As the major conference tournaments get rolling this week, remember the Quarterfinal Rule – any team that fails to advance past their conference tournament quarterfinal WILL NOT win the national championship. The are no exceptions to the Quarterfinal Rule. I’ll update this post as top teams are eliminated before their conference semifinals.
2023 Teams Eliminated from National Title Contention
It’s March and the tournaments have started playing! We held our team meeting at Buffalo Wild Wings eating saucy chicken and watching 35 big screen TVs with various games going on. This is the greatest time of the year!
While chatting, we saw an interesting tweet put out by a fellow CBB aficionado, @EvanMiya about Oral Roberts and thought that his claim deserved a little deeper look.
I went to a game last night just for fun. The teams are irrelevant for the purpose of this conversation; suffice to say that both were middling, neither has a shot at the NCAA tournament and none of it has implications of national merit. But man, it’s almost March and it’s college basketball, it was a blast! 15,590 fans just having a great time sending off the seniors and hoping for a shift in fortunes during the Conference Tournament.
The beauty of CBB is that anyone can be a Cinderella. As I watched the event, the home team played the best game of their season. They were balanced on offense, they shutdown the other team’s two main threats. They rebounded well, controlled their turnovers and staved off multiple run attempts of their foe. At one point they were up by 21 and I thought to myself, “Man, if they play like this, who knows, three good games in the conference tourney and they could slip into an automatic bid.” I was impressed and drinking the Kool-aid.
It is often easier to eliminate Final Four candidates than to identify them.
For instance, if you look back through the history of all Final Four participants for the last 35 years or so, there doesn’t seem to be a common thread in the data that can be pointed to as a sure fire indicator that a particular team is going to win it all come March. (At least not yet, finding that is our goal…)
What we can identify are teams that lack characteristics germane to all Final Four teams. One of the best indicators is how well a team does on the road.
Welcome to week 15 of the college basketball season. 15 is really not terribly significant, but two weeks ago was. So let’s go in the way back machine, speed it up to 86 mph and look at the AP standings from week 13. Then let’s figure out why this ranking is important.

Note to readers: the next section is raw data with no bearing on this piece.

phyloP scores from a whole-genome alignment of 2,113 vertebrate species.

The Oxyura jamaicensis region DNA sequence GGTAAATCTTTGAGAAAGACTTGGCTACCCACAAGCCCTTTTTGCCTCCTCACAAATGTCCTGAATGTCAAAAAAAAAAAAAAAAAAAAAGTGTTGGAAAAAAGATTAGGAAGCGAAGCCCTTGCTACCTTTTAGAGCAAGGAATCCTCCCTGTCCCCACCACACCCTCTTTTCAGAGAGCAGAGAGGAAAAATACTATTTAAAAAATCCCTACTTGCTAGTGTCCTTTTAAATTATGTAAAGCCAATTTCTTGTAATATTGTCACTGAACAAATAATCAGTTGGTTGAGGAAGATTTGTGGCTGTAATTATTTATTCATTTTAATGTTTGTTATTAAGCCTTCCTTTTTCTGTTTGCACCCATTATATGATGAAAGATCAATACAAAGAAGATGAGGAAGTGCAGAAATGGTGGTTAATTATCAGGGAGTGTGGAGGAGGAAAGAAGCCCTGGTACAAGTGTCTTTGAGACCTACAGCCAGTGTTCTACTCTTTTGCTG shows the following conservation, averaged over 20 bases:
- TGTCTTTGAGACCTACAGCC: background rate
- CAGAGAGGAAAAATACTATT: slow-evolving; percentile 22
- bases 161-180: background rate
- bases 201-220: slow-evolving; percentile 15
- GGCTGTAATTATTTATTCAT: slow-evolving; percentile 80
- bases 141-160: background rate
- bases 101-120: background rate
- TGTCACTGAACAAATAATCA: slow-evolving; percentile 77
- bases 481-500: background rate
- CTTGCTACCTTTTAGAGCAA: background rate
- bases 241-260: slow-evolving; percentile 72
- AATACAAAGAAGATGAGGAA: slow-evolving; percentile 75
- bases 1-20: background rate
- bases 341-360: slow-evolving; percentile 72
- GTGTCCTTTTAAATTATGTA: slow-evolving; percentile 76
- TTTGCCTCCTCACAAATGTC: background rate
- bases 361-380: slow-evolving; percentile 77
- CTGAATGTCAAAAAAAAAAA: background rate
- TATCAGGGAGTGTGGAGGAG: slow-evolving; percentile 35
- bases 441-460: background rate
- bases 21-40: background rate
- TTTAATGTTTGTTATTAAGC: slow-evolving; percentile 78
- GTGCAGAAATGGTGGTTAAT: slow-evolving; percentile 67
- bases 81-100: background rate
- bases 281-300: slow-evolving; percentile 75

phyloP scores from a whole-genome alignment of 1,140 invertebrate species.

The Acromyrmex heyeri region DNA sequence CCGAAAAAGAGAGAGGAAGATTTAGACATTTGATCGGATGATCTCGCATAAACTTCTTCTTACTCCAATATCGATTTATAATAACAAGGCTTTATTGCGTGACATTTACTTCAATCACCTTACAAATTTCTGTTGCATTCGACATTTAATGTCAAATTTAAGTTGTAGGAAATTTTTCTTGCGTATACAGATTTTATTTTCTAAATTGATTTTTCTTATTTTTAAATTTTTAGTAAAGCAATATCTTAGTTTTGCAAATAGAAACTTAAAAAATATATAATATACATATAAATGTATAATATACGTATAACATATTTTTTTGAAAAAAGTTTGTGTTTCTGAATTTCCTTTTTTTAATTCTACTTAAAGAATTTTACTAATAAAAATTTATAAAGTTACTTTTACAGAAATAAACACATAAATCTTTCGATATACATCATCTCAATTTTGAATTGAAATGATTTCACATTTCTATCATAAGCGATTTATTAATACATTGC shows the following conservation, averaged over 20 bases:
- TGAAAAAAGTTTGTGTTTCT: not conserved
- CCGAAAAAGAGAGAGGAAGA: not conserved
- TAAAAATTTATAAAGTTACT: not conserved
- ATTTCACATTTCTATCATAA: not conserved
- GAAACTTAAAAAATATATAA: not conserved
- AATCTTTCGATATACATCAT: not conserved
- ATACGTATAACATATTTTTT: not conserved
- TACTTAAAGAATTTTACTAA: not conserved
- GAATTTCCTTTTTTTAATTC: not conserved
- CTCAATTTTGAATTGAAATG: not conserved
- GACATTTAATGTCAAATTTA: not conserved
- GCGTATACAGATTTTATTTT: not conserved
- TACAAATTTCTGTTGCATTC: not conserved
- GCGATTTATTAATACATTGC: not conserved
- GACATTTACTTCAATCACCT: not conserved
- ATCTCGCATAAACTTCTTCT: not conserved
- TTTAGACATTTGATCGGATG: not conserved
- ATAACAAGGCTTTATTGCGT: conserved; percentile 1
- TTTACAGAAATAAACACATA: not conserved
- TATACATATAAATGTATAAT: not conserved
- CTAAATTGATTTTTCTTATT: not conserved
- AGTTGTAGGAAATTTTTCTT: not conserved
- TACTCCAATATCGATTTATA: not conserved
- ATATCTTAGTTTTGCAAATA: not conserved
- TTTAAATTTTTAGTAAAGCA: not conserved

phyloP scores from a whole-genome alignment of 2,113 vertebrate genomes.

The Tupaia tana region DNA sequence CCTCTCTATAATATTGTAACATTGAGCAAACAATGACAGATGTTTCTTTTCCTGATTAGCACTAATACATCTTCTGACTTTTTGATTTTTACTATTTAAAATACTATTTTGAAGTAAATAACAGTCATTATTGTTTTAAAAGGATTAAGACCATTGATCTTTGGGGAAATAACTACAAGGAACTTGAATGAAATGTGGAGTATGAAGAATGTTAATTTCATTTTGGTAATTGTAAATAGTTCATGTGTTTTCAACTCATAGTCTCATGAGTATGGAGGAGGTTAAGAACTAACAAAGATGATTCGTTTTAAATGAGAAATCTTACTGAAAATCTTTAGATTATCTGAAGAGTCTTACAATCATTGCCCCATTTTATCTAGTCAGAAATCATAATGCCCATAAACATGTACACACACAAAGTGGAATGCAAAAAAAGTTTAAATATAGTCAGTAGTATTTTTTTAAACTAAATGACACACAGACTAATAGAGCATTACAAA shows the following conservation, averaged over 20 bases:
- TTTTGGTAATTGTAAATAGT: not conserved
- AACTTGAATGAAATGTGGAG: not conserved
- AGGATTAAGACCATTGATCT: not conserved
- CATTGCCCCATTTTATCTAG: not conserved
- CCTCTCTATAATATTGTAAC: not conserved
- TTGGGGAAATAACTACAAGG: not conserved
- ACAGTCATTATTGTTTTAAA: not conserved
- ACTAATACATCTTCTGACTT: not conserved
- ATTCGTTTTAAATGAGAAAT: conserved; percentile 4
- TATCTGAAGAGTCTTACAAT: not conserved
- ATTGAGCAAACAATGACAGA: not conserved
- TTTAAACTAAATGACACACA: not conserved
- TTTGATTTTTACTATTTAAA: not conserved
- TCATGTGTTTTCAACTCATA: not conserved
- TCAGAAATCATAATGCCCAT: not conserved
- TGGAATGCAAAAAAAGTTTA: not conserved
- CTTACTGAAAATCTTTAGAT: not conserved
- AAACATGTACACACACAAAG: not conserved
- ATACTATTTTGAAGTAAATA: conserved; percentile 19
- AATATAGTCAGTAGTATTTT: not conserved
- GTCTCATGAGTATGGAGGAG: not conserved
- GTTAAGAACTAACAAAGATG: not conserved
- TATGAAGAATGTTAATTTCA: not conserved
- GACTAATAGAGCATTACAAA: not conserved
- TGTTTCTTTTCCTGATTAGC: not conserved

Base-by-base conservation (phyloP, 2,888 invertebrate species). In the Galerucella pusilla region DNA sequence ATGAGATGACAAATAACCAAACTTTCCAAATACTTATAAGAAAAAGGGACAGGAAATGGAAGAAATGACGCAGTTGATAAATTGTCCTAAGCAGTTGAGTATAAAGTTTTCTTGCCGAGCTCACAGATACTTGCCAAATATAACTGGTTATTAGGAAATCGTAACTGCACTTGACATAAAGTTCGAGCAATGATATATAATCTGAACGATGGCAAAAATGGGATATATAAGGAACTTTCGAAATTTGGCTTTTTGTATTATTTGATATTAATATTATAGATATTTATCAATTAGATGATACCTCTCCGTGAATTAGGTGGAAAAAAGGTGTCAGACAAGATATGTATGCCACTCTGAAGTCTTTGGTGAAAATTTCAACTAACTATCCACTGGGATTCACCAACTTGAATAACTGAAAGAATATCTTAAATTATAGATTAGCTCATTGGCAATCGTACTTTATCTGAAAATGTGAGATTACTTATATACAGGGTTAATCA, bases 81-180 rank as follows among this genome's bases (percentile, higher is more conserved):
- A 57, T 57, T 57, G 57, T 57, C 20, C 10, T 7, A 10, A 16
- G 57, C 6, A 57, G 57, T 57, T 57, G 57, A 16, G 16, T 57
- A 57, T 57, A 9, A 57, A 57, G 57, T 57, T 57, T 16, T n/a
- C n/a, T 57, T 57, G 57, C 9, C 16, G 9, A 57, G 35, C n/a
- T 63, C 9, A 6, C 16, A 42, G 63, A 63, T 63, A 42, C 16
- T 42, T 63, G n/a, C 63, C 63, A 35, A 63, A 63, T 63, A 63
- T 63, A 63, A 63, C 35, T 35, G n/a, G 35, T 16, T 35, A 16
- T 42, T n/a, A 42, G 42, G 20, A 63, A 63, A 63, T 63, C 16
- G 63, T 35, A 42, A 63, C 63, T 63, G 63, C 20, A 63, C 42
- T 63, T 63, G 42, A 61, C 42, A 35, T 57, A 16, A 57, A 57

I’ve gathered bracket probabilities from other websites to compare with my model’s results. Here are the numbers from those models as well as a composite (average of all the models) probability for every team reaching each round. Apologies to the other play-in teams, but I assumed Rutgers, Indiana, Texas A&M-CC, and Wright State win their First Four games.
I’ll show the numbers in a few different looks – Champs, First Round Upsets, Bracket Busters, Cinderellas, Busts, Dark Horse Final Four, and a composite for All Teams/All Rounds – get your scrolling fingers ready!
I was able to find predictions at the following websites:
An early exit for a top seed is losing in the first weekend of the tournament, or in other words failing to reach the Sweet 16.
Only 67% of 1-3 seeds reach the Sweet 16, so this happens often enough that you should at least consider it while making your picks. This year, we once again have 2 top-seeded teams that are likely not going to survive the first weekend (greater than 50% chance). Here are the most likely top-seeded teams to make an early exit.
A dark horse Final Four team is a 5+ seed that reaches the Final Four.
Even though 83% of all Final Four teams have been seeded 1-4, 10 of the last 11 tournaments have had at least 1 5+ seed in the Final Four. The following teams have the best chances among this year’s “longshots.”
Bracket Buster definition: a 6+ seeded team that reaches the Elite 8.
Most bracket fillers conservatively stick to the highest seeds when picking their Elite 8 teams, and rightly so – about 81% of all Elite 8 teams were 1-5 seeds. So when a 6+ seed reaches the Elite 8, most people’s brackets are busted.
Last tournament, there were three bracket busters! Here are this year’s most likely bracket busters (teams with at least a 8% chance):
Let’s call a Cinderella team a double-digit seed that reaches the Sweet 16. This means they would pull off at least one but probably two upsets in the first weekend and have glory and praise heaped upon them for the next week before they play in the Sweet 16. Almost every year, we see at least one Cinderella. Only the 1995 and 2007 tournaments didn’t have one. Last year we had four!
Correctly identify a Cinderella team in your bracket, and you’ll not only look like a genius, but also increase your chances of winning your bracket pool. Here are this year’s most likely Cinderellas (i.e. teams with at least a 15% chance of reaching the Sweet 16):